School of Medicine


Showing 1-54 of 54 Results

  • Monther Abu-Remaileh

    Monther Abu-Remaileh

    Assistant Professor of Chemical Engineering and, by courtesy, of Genetics

    BioThe Abu-Remaileh Lab is interested in identifying novel pathways that enable cellular and organismal adaptation to metabolic stress and changes in environmental conditions. We also study how these pathways go awry in human diseases such as cancer, neurodegeneration and metabolic syndrome, in order to engineer new therapeutic modalities.

    To address these questions, our lab uses a multidisciplinary approach to study the biochemical functions of the lysosome in vitro and in vivo. Lysosomes are membrane-bound compartments that degrade macromolecules and clear damaged organelles to enable cellular adaptation to various metabolic states. Lysosomal function is critical for organismal homeostasis—mutations in genes encoding lysosomal proteins cause severe human disorders known as lysosomal storage diseases, and lysosome dysfunction is implicated in age-associated diseases including cancer, neurodegeneration and metabolic syndrome.

    By developing novel tools and harnessing the power of metabolomics, proteomics and functional genomics, our lab will define 1) how the lysosome communicates with other cellular compartments to fulfill the metabolic demands of the cell under various metabolic states, 2) and how its dysfunction leads to rare and common human diseases. Using insights from our research, we will engineer novel therapies to modulate the pathways that govern human disease.

  • Russ B. Altman

    Russ B. Altman

    Kenneth Fong Professor and Professor of Bioengineering, of Genetics, of Medicine (General Medical Discipline), of Biomedical Data Science and, by courtesy, of Computer Science

    Current Research and Scholarly InterestsI refer you to my web page for detailed list of interests, projects and publications. In addition to pressing the link here, you can search "Russ Altman" on http://www.google.com/

  • Euan A. Ashley

    Euan A. Ashley

    Associate Dean, School of Medicine, Professor of Medicine (Cardiovascular), of Genetics, of Biomedical Data Science and, by courtesy, of Pathology at the Stanford University Medical Center

    Current Research and Scholarly InterestsThe Ashley lab is focused on precision medicine. We develop methods for the interpretation of whole genome sequencing data to improve the diagnosis of genetic disease and to personalize the practice of medicine. At the wet bench, we take advantage of cell systems, transgenic models and microsurgical models of disease to prove causality in biological pathways and find targets for therapeutic development.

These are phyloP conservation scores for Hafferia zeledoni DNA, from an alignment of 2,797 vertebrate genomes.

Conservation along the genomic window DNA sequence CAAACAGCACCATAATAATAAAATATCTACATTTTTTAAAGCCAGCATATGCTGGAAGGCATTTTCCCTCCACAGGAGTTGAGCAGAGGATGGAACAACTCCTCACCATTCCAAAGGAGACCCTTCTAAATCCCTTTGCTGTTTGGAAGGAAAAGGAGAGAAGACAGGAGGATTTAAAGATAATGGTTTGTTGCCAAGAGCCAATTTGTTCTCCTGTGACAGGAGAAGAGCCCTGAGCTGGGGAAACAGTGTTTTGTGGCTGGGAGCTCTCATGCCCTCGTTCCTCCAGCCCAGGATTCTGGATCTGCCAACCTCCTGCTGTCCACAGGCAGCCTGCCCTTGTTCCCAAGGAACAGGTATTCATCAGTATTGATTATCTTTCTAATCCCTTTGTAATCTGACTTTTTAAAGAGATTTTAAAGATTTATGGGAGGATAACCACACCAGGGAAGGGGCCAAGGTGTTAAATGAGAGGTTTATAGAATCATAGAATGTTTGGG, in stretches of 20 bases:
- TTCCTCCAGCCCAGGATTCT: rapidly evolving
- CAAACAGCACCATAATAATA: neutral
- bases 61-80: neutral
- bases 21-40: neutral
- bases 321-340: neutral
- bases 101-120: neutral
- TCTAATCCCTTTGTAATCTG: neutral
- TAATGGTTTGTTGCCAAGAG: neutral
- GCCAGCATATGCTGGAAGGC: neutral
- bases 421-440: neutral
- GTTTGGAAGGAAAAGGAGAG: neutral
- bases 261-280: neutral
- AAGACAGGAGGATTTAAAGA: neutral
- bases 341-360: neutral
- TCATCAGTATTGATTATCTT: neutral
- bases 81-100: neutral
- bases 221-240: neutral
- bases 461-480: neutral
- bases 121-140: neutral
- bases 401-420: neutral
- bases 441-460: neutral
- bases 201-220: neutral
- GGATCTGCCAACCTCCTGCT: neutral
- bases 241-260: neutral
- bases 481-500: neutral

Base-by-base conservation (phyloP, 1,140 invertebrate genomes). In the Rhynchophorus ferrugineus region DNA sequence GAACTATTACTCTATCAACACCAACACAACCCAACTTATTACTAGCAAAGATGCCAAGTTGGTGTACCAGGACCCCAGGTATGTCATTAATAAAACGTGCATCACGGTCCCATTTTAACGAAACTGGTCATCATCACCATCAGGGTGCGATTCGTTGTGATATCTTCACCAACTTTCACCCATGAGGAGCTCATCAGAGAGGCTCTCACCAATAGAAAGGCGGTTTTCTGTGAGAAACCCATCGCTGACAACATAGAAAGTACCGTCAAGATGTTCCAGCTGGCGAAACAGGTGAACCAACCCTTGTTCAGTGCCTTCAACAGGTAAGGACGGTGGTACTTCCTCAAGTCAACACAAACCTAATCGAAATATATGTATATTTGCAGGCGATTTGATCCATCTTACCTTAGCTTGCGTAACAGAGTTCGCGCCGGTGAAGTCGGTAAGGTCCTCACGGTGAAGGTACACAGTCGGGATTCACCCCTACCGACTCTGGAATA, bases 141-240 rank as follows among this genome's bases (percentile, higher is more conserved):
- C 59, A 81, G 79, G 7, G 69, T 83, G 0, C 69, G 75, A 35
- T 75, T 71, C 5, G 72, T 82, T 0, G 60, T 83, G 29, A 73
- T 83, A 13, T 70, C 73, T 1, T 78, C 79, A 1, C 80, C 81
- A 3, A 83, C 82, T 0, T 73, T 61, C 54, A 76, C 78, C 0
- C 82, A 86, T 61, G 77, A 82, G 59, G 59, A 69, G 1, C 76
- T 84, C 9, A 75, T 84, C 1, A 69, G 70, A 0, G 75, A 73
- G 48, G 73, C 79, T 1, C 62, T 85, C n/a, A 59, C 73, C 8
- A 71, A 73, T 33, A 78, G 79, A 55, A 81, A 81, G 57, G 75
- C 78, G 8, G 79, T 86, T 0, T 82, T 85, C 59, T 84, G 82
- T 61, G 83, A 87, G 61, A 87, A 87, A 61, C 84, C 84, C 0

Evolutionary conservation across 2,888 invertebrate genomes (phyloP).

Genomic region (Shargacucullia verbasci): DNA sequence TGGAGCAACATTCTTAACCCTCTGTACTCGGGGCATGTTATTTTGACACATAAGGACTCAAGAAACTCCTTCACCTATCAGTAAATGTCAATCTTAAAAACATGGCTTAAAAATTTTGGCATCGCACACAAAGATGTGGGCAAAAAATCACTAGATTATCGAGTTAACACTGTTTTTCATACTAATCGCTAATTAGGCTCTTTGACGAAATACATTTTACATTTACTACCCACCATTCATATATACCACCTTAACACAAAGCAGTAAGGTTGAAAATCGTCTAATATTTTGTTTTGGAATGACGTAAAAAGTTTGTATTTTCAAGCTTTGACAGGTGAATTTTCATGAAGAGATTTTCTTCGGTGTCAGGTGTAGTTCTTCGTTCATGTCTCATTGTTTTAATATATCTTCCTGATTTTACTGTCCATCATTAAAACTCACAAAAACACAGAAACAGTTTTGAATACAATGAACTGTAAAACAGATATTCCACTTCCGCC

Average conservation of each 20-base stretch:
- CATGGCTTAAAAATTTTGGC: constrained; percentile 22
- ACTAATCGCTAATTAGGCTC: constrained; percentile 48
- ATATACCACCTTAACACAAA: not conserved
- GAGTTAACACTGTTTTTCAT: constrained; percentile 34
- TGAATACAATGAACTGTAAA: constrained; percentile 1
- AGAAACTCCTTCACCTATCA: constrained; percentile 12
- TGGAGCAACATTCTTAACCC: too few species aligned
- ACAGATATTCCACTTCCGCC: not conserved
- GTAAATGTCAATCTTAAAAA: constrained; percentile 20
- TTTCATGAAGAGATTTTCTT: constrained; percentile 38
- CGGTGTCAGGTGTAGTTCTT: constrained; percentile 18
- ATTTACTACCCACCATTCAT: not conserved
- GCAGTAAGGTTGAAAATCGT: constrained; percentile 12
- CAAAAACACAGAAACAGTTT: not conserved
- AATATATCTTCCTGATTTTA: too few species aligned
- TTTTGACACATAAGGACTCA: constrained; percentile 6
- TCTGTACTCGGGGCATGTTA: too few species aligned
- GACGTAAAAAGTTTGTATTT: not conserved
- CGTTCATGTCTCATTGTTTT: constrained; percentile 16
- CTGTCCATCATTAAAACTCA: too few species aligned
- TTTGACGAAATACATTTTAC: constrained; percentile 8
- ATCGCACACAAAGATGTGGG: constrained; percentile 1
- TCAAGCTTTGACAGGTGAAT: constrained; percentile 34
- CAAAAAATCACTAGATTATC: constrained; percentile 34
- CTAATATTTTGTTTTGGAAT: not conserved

• Laura Attardi

    Laura Attardi

    Professor of Radiation Oncology (Radiation and Cancer Biology) and of Genetics

    Current Research and Scholarly InterestsOur research is aimed at defining the pathways of p53-mediated apoptosis and tumor suppression, using a combination of biochemical, cell biological, and mouse genetic approaches. Our strategy is to start by generating hypotheses about p53 mechanisms of action using primary mouse embryo fibroblasts (MEFs), and then to test them using gene targeting technology in the mouse.

  • Amir Bahmani

    Amir Bahmani

    Lecturer, Genetics

    BioAmir Bahmani is a Research and Development Lead at Stanford Center for Genomics and Personalized Medicine (SCGPM) and a lecturer at Stanford University. He has been working on distributed and parallel computing applications since 2008. Amir received his PhD in computer science from North Carolina State University. Currently, Amir is an active researcher in the VA Million Veteran Program (MVP), Human Tumor Atlas Network (HTAN), the Human BioMolecular Atlas Program (HuBMAP), Stanford Metabolic Health Center (MHC) and Integrated Personal Omics Profiling (iPOP).

  • Julie Baker

    Julie Baker

    Professor of Genetics

    Current Research and Scholarly InterestsWe examine how cells communicate and function during fetal development. The work in my laboratory focuses on the establishment of specific cell fates using genomics to decipher interactions between chromatin and developmental signaling cascades, between genomes and rapidly evolving cell types, and between genomic copy number variation and gene expression. In recent years we have focused on the vastly understudied biology of the trophoblast lineage, particularly how this lineage evolved.

  • Maria Barna

    Maria Barna

    Associate Professor of Genetics